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The relationship between CompuCredit Corp., an Atlanta marketer of subprime credit cards, and Encore Capital Group Inc., the San Diego company that agreed to buy its charged-off card receivables, appears to have soured.

Last week Encore said it had declared CompuCredit in breach of their agreement, because of a lawsuit the Federal Trade Commission filed last month accusing it of deceptive marketing practices. (The Federal Deposit Insurance Corp. filed a similar suit against CompuCredit and two banks last month.)

CompuCredit said the same day that Encore was in breach of the deal, in part because it did not make a scheduled purchase July 10.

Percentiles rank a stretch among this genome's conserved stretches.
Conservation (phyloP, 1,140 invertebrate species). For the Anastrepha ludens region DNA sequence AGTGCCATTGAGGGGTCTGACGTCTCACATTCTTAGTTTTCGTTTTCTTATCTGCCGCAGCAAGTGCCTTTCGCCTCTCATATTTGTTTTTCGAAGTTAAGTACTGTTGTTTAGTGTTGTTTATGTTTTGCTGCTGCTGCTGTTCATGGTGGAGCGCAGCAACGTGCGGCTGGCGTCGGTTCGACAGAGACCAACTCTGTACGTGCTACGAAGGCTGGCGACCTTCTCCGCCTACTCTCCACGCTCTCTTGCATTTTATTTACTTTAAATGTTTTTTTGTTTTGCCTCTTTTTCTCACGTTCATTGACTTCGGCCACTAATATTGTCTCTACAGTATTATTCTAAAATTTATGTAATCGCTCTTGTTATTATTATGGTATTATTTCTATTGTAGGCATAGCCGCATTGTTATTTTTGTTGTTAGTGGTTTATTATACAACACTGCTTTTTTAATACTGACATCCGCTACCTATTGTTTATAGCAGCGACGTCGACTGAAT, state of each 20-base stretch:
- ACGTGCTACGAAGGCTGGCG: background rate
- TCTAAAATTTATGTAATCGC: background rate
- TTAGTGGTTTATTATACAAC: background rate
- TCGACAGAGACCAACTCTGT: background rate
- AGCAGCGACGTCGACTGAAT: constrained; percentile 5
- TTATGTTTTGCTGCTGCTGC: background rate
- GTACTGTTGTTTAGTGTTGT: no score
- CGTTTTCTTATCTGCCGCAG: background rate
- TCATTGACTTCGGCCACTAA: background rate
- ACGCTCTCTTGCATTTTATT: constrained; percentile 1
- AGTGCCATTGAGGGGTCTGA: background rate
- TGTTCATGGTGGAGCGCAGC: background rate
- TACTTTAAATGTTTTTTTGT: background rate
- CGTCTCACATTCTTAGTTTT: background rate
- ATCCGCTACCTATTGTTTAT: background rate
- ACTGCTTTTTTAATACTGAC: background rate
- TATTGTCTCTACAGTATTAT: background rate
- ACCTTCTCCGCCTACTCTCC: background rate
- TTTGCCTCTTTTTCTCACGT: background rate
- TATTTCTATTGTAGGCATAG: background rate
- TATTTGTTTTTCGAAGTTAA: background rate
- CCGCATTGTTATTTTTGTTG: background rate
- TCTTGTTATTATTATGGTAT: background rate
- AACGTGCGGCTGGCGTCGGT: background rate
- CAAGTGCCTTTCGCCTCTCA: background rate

Sameer Gokhale, an analyst at KBW Inc.'s Keefe, Bruyette & Woods Inc., wrote in a note published Monday, "We are not lawyers, but the agreement seems to state any litigation against CompuCredit should not materially prevent CompuCredit from performing its obligations or have any material impact on the sold accounts."

Mr. Gokhale also wrote that "the vast majority" of receivables sold under the contract likely were originated after June 2005, so they "mostly exclude 2001 to 2004 originations that are part of the FTC and FDIC lawsuits."

He increased his full-year loss estimate for CompuCredit by 33 cents, to $4.10 a share, and he lowered his earnings estimate for next year by 44 cents, to 93 cents, to reflect the assumption that the agreement with Encore has been terminated. "CompuCredit may be able to line up other partners to sell these accounts to, but likely at lower prices."

By midafternoon Monday CompuCredit's shares had dropped about 3.8% from Friday's close.

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